Doping and Imperialism: The Modern Relationship between Sport and War

Doping and Imperialism: The Modern Relationship between Sport and War

It has all the ingredients of a classic James Bond film: government sanctioned infiltration tactics, conspiratorial cover-ups, ideological disputes between Russia and the West. Truthfully, producers would have thrown the script out for it being too obvious. By Danial Gallan for CONQA SPORT.

The recently published McLaren Report has revealed that Russian athletes, with the support of their government, had used performance enhancing drugs to ensure a favourable medal count for the host nation at the 2014 Sochi Winter Games. According to the report, “All state resources were used, including the FSB (the Federal Security Service) to assist in the execution of the plan.”

These methods of assistance ran the gamut from the unapologetically blatant (an FSB building was situated right next to the anti-doping laboratory at Sochi) to the ludicrous – dirty urine samples were passed through a small mouse hole drilled between the aliquoting room in the secure area of the laboratory and the adjacent “operations” room. It would be hysterical if the ramifications weren’t so severe.

Despite calls from WADA (World Anti-Doping Agency) and others to implement an outright ban on the entire Russian Olympic team, the IOC (International Olympic Committee) instead kicked the can to the individual sports federations.

Russia’s President, Vladimir Putin, has labelled this fiasco as a “dangerous relapse of politics intruding into sports” and warned of a developing “schism” between his nation and the West. He has said that the banned athletes are the victims of “double standards” and “discrimination”, and views this ban as a “dangerous relapse into the interference of politics in sport”.

It would be easy to dismiss these sentiments as the hyperbolic rantings from a paranoid leader of a nation insecure with its current standing on the world stage. After all, it was Putin’s government that so blatantly crossed the Rubicon in the first place. That may be true, but it would be remiss to assume that the slap on the wrist Russia has received is not at least somewhat political.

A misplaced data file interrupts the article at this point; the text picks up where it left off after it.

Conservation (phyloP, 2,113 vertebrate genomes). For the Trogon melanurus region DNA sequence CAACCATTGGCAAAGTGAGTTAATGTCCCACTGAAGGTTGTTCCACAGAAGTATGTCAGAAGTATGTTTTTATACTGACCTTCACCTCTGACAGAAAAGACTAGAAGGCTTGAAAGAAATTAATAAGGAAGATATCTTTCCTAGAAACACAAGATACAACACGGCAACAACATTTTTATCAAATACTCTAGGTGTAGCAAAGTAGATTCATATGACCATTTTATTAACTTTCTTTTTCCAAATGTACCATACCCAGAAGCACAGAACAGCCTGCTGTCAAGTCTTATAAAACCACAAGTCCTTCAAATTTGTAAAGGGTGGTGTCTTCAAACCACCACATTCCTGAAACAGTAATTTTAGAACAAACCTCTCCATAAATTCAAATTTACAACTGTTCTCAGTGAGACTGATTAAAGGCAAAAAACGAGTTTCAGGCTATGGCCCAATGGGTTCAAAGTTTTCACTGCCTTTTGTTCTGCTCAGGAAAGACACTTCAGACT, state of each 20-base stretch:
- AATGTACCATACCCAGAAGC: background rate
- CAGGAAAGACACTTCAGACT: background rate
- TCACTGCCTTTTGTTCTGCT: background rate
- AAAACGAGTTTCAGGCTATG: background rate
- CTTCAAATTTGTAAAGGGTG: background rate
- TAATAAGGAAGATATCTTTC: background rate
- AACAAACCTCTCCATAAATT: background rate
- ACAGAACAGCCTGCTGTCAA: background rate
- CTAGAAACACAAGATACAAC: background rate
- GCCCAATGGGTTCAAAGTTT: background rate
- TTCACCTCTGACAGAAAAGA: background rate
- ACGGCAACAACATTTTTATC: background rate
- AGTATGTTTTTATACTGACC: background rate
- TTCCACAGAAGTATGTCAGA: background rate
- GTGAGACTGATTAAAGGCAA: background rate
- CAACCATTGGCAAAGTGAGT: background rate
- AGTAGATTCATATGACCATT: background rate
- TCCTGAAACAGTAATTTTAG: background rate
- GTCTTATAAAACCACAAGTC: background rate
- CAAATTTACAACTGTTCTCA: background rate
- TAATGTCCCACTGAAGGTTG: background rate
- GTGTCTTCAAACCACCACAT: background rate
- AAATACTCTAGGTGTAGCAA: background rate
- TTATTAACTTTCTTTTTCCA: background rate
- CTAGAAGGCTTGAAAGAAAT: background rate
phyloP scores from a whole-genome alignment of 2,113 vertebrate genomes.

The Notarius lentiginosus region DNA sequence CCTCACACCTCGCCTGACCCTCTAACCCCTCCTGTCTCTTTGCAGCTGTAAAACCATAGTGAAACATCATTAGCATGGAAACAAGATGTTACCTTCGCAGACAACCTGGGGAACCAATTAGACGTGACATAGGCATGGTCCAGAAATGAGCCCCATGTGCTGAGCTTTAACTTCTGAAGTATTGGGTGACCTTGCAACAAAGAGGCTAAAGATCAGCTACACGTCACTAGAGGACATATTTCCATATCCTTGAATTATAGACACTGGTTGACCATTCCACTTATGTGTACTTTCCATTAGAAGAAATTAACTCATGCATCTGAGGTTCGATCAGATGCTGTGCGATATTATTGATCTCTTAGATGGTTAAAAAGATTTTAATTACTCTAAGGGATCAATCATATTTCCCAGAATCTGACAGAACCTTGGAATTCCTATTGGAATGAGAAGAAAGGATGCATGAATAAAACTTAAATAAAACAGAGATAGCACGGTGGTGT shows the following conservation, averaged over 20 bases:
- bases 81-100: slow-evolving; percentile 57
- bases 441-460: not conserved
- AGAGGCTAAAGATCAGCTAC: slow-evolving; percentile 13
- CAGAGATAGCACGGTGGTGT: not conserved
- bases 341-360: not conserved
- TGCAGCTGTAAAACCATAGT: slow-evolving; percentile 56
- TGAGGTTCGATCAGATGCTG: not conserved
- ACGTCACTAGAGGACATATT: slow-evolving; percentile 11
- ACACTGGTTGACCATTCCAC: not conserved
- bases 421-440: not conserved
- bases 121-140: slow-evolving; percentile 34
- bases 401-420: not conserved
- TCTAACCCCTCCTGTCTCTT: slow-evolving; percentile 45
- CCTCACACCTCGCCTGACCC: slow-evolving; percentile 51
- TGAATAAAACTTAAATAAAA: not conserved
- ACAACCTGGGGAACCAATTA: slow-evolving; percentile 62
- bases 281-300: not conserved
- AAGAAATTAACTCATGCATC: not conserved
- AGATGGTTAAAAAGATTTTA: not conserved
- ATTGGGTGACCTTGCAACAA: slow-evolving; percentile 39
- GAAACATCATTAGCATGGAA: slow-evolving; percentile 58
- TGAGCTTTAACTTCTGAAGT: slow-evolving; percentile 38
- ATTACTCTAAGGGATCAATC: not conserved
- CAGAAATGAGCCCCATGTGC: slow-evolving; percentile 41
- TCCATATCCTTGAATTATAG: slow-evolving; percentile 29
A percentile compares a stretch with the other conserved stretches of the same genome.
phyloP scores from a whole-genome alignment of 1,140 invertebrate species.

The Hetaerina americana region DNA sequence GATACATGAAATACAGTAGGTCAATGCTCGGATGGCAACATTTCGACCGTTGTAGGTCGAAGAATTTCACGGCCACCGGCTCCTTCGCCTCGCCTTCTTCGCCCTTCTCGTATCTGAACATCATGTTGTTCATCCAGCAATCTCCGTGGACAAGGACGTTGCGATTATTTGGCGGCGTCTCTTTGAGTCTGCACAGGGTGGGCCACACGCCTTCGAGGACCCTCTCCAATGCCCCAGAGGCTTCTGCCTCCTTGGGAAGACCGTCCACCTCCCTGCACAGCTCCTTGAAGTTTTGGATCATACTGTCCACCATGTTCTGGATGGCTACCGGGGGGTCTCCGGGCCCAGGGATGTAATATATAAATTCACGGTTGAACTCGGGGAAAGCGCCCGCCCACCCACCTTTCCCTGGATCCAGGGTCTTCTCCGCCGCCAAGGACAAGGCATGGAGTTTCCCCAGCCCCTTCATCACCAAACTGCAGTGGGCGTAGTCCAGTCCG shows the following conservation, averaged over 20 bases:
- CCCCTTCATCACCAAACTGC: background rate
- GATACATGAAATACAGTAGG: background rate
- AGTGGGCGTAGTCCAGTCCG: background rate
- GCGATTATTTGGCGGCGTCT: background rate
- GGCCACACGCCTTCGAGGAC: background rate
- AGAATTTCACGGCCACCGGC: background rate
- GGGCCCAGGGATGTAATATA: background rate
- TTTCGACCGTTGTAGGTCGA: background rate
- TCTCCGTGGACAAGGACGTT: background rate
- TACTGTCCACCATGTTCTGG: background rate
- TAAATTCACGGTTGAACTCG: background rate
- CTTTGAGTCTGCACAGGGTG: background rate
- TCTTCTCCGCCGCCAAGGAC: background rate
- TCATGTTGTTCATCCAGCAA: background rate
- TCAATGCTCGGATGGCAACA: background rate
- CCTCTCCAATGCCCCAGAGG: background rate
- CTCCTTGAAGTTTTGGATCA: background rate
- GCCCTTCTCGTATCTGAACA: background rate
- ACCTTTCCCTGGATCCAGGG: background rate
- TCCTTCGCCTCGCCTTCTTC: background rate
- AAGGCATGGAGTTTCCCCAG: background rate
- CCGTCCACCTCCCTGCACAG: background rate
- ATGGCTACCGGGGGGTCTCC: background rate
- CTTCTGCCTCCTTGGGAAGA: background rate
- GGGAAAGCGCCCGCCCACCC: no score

Putin is a great admirer of sport and a firm believer that athletic prowess is a crucial component to achieving greatness as a nation. He is a black belt in judo and can often be seen showing off his physical capabilities, be it swimming butterfly in an open lake or scoring eight goals in an exhibition ice hockey game. Few other world leaders can match the 63-year-old in this regard.

For Putin, and by extension, his government, sport is an expression of dominance. As Luke Harding and Alec Luhn wrote for the Guardian,

For Putin, sport is more than a pastime. It serves an ideological power. It’s an essential part of his maximal vision of Russia as a revived Great Power.”

It’s not just the Russian government that feels this way; sentiments towards the ruling party are swayed by athletic success of failure on the world stage. After Russia’s poor showing at the European Championship in France earlier this year, the Communist Party of Russia said on its official account that the team was as “soft” as Putin’s United Russia party and that the nation needed a “Stalinist mobilisation”.

Internally, the perception is that Russian athletes must succeed for the collective to be taken seriously. The McLaren Report echoes this sentiment when it states:

The real catalyst to develop the Sochi scheme was the abysmal performance of the Russian delegation at the Vancouver Winter Games in 2010.”

Putin’s government would do everything it could to avoid another embarrassment.

If we were speaking about state-sponsored doping in relation to Norway and Prime Minister Erna Solberg, or Cameroon and President Paul Biya, the narrative would have a different tone. As it is, we are reminded of the Iron Curtain, the Cold War, the boycotts of Moscow 1980 and Los Angeles 1984, and the mistrust and antagonism that continues to separate the world along political lines.

If history is simply a series of falling dominoes, it does not take a cognitive quantum leap to then start thinking about the Nazi propaganda circus that was Berlin 1936, nationalism at the turn of the 20th century, conflict between great nations and war. Make no mistake; Russia’s state-sponsored doping is a 21st century imperial march.

The metaphor between sport and war is as old as sport itself. Perhaps it’s even as old as war. Like race, religion and politics (the three great catalysts for war), no other force on earth has the ability to simultaneously galvanise a mass of people like sport.

Sport in general, and the Modern Olympics in particular, was meant to serve as a replacement for war. It was not meant to be an ideological 180-degree turn. Sport was meant to slake our carnal desires with the only casualty being national and civic pride. This obviously proved to be idealistic.